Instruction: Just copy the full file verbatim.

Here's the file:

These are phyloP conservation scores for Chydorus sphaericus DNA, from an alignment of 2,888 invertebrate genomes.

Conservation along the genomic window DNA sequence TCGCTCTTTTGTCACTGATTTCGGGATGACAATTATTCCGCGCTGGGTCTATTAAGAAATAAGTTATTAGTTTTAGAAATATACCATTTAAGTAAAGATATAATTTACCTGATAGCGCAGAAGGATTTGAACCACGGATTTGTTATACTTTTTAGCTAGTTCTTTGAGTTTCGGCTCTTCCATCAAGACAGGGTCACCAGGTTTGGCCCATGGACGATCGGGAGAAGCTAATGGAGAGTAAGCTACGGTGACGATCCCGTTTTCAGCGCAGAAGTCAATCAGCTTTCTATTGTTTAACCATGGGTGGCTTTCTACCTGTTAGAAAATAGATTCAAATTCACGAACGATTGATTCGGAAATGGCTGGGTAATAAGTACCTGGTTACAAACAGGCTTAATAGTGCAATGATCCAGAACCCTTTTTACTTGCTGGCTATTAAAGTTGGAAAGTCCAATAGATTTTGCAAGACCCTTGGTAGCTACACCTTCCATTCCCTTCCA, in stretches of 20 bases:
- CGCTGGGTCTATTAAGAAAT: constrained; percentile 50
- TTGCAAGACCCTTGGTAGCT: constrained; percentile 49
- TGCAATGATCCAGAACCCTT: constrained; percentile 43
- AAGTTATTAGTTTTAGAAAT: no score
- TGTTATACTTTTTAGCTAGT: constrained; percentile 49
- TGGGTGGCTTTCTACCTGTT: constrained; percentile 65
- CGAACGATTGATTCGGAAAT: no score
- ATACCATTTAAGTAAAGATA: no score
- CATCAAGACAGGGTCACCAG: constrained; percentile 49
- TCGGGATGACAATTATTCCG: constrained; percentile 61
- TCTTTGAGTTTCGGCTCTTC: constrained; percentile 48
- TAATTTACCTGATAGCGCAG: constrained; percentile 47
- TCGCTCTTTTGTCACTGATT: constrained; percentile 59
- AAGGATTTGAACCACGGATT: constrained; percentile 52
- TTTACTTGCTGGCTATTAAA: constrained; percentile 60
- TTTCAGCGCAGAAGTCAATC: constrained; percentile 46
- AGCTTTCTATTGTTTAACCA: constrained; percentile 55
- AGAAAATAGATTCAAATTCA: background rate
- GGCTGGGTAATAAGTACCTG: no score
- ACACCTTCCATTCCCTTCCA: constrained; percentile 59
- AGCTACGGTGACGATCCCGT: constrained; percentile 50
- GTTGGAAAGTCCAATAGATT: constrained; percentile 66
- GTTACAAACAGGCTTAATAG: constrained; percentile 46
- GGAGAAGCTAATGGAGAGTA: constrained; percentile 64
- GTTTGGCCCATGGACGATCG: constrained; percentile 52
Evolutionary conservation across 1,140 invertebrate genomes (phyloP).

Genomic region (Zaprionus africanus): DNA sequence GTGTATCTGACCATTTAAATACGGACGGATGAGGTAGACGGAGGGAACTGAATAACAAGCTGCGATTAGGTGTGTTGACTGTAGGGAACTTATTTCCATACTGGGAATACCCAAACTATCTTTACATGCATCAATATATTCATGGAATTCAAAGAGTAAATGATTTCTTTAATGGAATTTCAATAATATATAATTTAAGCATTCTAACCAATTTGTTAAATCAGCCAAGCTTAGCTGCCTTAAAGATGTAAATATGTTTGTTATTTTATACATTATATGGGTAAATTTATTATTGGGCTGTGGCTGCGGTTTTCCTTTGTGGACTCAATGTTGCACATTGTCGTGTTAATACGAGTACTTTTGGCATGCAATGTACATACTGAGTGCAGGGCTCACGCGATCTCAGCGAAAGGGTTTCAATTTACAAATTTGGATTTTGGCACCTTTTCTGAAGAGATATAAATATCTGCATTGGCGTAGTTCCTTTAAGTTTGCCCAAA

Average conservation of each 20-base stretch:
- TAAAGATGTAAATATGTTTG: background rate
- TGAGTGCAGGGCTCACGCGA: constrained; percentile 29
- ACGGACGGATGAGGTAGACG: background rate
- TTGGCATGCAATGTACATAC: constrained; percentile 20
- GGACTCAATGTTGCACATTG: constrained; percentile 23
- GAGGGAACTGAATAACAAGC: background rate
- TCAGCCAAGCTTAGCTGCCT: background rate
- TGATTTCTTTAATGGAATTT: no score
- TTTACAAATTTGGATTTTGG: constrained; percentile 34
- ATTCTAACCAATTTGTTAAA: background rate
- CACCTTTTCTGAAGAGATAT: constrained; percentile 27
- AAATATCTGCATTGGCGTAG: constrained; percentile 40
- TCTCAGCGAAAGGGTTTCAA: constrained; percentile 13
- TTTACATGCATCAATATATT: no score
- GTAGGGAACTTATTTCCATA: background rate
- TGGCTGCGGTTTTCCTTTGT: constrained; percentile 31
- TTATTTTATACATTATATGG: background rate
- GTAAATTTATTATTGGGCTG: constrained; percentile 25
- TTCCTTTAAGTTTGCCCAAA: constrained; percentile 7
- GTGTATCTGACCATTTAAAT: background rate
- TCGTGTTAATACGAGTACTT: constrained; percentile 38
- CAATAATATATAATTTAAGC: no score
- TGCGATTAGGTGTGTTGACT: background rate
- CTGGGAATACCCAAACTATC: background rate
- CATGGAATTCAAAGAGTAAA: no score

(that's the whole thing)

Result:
These are phyloP conservation scores for Chydorus sphaericus DNA, from an alignment of 2,888 invertebrate genomes.

Conservation along the genomic window DNA sequence TCGCTCTTTTGTCACTGATTTCGGGATGACAATTATTCCGCGCTGGGTCTATTAAGAAATAAGTTATTAGTTTTAGAAATATACCATTTAAGTAAAGATATAATTTACCTGATAGCGCAGAAGGATTTGAACCACGGATTTGTTATACTTTTTAGCTAGTTCTTTGAGTTTCGGCTCTTCCATCAAGACAGGGTCACCAGGTTTGGCCCATGGACGATCGGGAGAAGCTAATGGAGAGTAAGCTACGGTGACGATCCCGTTTTCAGCGCAGAAGTCAATCAGCTTTCTATTGTTTAACCATGGGTGGCTTTCTACCTGTTAGAAAATAGATTCAAATTCACGAACGATTGATTCGGAAATGGCTGGGTAATAAGTACCTGGTTACAAACAGGCTTAATAGTGCAATGATCCAGAACCCTTTTTACTTGCTGGCTATTAAAGTTGGAAAGTCCAATAGATTTTGCAAGACCCTTGGTAGCTACACCTTCCATTCCCTTCCA, in stretches of 20 bases:
- CGCTGGGTCTATTAAGAAAT: constrained; percentile 50
- TTGCAAGACCCTTGGTAGCT: constrained; percentile 49
- TGCAATGATCCAGAACCCTT: constrained; percentile 43
- AAGTTATTAGTTTTAGAAAT: no score
- TGTTATACTTTTTAGCTAGT: constrained; percentile 49
- TGGGTGGCTTTCTACCTGTT: constrained; percentile 65
- CGAACGATTGATTCGGAAAT: no score
- ATACCATTTAAGTAAAGATA: no score
- CATCAAGACAGGGTCACCAG: constrained; percentile 49
- TCGGGATGACAATTATTCCG: constrained; percentile 61
- TCTTTGAGTTTCGGCTCTTC: constrained; percentile 48
- TAATTTACCTGATAGCGCAG: constrained; percentile 47
- TCGCTCTTTTGTCACTGATT: constrained; percentile 59
- AAGGATTTGAACCACGGATT: constrained; percentile 52
- TTTACTTGCTGGCTATTAAA: constrained; percentile 60
- TTTCAGCGCAGAAGTCAATC: constrained; percentile 46
- AGCTTTCTATTGTTTAACCA: constrained; percentile 55
- AGAAAATAGATTCAAATTCA: background rate
- GGCTGGGTAATAAGTACCTG: no score
- ACACCTTCCATTCCCTTCCA: constrained; percentile 59
- AGCTACGGTGACGATCCCGT: constrained; percentile 50
- GTTGGAAAGTCCAATAGATT: constrained; percentile 66
- GTTACAAACAGGCTTAATAG: constrained; percentile 46
- GGAGAAGCTAATGGAGAGTA: constrained; percentile 64
- GTTTGGCCCATGGACGATCG: constrained; percentile 52
Evolutionary conservation across 1,140 invertebrate genomes (phyloP).

Genomic region (Zaprionus africanus): DNA sequence GTGTATCTGACCATTTAAATACGGACGGATGAGGTAGACGGAGGGAACTGAATAACAAGCTGCGATTAGGTGTGTTGACTGTAGGGAACTTATTTCCATACTGGGAATACCCAAACTATCTTTACATGCATCAATATATTCATGGAATTCAAAGAGTAAATGATTTCTTTAATGGAATTTCAATAATATATAATTTAAGCATTCTAACCAATTTGTTAAATCAGCCAAGCTTAGCTGCCTTAAAGATGTAAATATGTTTGTTATTTTATACATTATATGGGTAAATTTATTATTGGGCTGTGGCTGCGGTTTTCCTTTGTGGACTCAATGTTGCACATTGTCGTGTTAATACGAGTACTTTTGGCATGCAATGTACATACTGAGTGCAGGGCTCACGCGATCTCAGCGAAAGGGTTTCAATTTACAAATTTGGATTTTGGCACCTTTTCTGAAGAGATATAAATATCTGCATTGGCGTAGTTCCTTTAAGTTTGCCCAAA

Average conservation of each 20-base stretch:
- TAAAGATGTAAATATGTTTG: background rate
- TGAGTGCAGGGCTCACGCGA: constrained; percentile 29
- ACGGACGGATGAGGTAGACG: background rate
- TTGGCATGCAATGTACATAC: constrained; percentile 20
- GGACTCAATGTTGCACATTG: constrained; percentile 23
- GAGGGAACTGAATAACAAGC: background rate
- TCAGCCAAGCTTAGCTGCCT: background rate
- TGATTTCTTTAATGGAATTT: no score
- TTTACAAATTTGGATTTTGG: constrained; percentile 34
- ATTCTAACCAATTTGTTAAA: background rate
- CACCTTTTCTGAAGAGATAT: constrained; percentile 27
- AAATATCTGCATTGGCGTAG: constrained; percentile 40
- TCTCAGCGAAAGGGTTTCAA: constrained; percentile 13
- TTTACATGCATCAATATATT: no score
- GTAGGGAACTTATTTCCATA: background rate
- TGGCTGCGGTTTTCCTTTGT: constrained; percentile 31
- TTATTTTATACATTATATGG: background rate
- GTAAATTTATTATTGGGCTG: constrained; percentile 25
- TTCCTTTAAGTTTGCCCAAA: constrained; percentile 7
- GTGTATCTGACCATTTAAAT: background rate
- TCGTGTTAATACGAGTACTT: constrained; percentile 38
- CAATAATATATAATTTAAGC: no score
- TGCGATTAGGTGTGTTGACT: background rate
- CTGGGAATACCCAAACTATC: background rate
- CATGGAATTCAAAGAGTAAA: no score